Ahoy mates! If you looked at your language options recently on HERE.com, your ‘timbers’ could have been shivered — that is, you were surprised by a wee addition.
Don’t worry, it’s not the effects of last night’s grog, it’s “International Talk Like a Pirate Day” on September 19th and HERE.com is now offered in a new language.
Why do we need such a day? Even the founders, John Baur and Mark Summers asked that question...Arrr! Their simple answer: “Talking like a pirate is fun.” It started for them when, during a friendly racquetball game in 1995, and for reasons they “still don’t quite understand,” they started talking in pirate slang.
A movement was started when they picked a random date to officially “talk like a pirate” (September 19) and when syndicated humor columnist Dave Barry picked up on the idea, it took off.
Now, Facebook, Twitter, Flickr and YouTube all have English (Pirate language) as an option. To carry on the tradition, HERE.com has also been populated with pirate language.
Just go to the hamburger menu on the top right of the page to your settings and change to the English (Pirate) option.
To find out more about adding this option, I spoke with HERE’s Keith Thorne, Lead Developer aka “Redbeard, the Helmsman,” about making the change.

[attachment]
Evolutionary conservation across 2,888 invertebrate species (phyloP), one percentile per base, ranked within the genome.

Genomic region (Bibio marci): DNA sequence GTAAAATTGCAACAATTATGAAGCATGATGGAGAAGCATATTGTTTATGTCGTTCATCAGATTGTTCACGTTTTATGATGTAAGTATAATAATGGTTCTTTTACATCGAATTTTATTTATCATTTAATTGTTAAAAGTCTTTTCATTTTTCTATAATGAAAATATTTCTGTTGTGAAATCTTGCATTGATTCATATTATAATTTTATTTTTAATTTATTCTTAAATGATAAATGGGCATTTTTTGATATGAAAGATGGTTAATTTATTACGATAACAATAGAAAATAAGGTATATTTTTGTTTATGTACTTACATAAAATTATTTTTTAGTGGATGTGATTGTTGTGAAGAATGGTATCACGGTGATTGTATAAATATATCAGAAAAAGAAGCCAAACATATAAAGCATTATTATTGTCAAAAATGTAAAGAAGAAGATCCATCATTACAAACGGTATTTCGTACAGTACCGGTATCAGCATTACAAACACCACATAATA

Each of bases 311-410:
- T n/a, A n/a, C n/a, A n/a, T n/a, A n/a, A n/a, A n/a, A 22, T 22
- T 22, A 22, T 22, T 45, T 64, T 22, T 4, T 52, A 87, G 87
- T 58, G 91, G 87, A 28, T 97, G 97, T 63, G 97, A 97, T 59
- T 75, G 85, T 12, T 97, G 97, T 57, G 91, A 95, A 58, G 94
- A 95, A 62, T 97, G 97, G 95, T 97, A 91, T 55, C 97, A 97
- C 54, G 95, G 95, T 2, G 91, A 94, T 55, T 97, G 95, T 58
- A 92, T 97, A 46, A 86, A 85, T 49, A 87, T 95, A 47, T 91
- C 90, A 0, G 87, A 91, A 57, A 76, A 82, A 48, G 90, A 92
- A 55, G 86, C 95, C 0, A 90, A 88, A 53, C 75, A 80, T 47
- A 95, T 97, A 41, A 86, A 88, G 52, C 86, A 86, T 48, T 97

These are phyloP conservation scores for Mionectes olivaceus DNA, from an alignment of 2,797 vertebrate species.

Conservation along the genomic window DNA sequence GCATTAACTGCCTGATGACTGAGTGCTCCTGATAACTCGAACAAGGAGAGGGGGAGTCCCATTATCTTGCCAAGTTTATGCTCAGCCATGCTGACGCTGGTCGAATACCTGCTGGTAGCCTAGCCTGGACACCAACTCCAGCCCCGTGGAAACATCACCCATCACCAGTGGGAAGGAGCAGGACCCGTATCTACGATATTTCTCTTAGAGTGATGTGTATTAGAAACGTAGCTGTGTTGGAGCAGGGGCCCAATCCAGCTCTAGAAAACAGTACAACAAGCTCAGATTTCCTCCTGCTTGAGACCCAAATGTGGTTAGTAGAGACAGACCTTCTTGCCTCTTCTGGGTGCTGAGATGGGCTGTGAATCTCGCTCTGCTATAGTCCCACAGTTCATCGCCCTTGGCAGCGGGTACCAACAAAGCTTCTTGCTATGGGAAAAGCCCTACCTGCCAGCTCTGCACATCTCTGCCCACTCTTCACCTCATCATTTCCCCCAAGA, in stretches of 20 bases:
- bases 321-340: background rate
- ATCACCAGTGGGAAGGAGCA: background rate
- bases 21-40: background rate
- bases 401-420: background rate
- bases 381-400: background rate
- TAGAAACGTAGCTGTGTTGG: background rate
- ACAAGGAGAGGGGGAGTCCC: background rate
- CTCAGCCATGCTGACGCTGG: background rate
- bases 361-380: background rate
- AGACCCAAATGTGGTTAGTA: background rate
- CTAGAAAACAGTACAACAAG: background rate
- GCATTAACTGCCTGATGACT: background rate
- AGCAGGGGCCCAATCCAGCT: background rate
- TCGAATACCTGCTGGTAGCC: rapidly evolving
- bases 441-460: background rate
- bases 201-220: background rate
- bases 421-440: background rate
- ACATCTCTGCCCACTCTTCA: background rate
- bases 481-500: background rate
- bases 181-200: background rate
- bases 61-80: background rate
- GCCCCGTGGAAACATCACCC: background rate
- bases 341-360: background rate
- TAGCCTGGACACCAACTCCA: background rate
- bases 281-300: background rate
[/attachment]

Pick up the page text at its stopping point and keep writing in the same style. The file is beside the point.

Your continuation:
The notion came about, in part, to provide a consistent experience for the many users who use pirate language on Facebook and are referred to HERE.com from there. Keith also said, “We support all different languages, why not pirate? And, it’s all about fun!”
Development fun began with a group of those who were interested getting together for a few evenings and talking in pirate over dinner. The conversation evolved into coming up with translations for terms specific to HERE.com, and from those basics they made the site “even more pirate,” according to Keith.
They also utilized existing translations and code strings to render terms the user would recognize, supporting the goal of delivering a consistent experience.
In fact, there are many terms from pirate that align with mapping terms. For example, in creating a route, you are "plotting a course." But Keith pointed out, as a result of today’s technology, they also had to create terms for things that didn’t exist during the height of pirate times.
“Take satellite maps, for example. Pirates would have never seen this view unless they had ‘magic maps,’ so it became ‘bewitched’ maps. Also, anything to do with mobile phones needed a new word. Downloading an app became: ‘put a map on yer parrot,’" he said.
The pre-login view of HERE.com is where Keith’s favorite pirate saying comes in to play. When creating a collection (i.e. “Booties” [which means something very different in Pirate language!]) HERE.com pirate encourages you to:
"Stash fine taverns 'n hide-outs."
I am a fan of “less blethering,” so I’ll stop the post now and let you get on with it.
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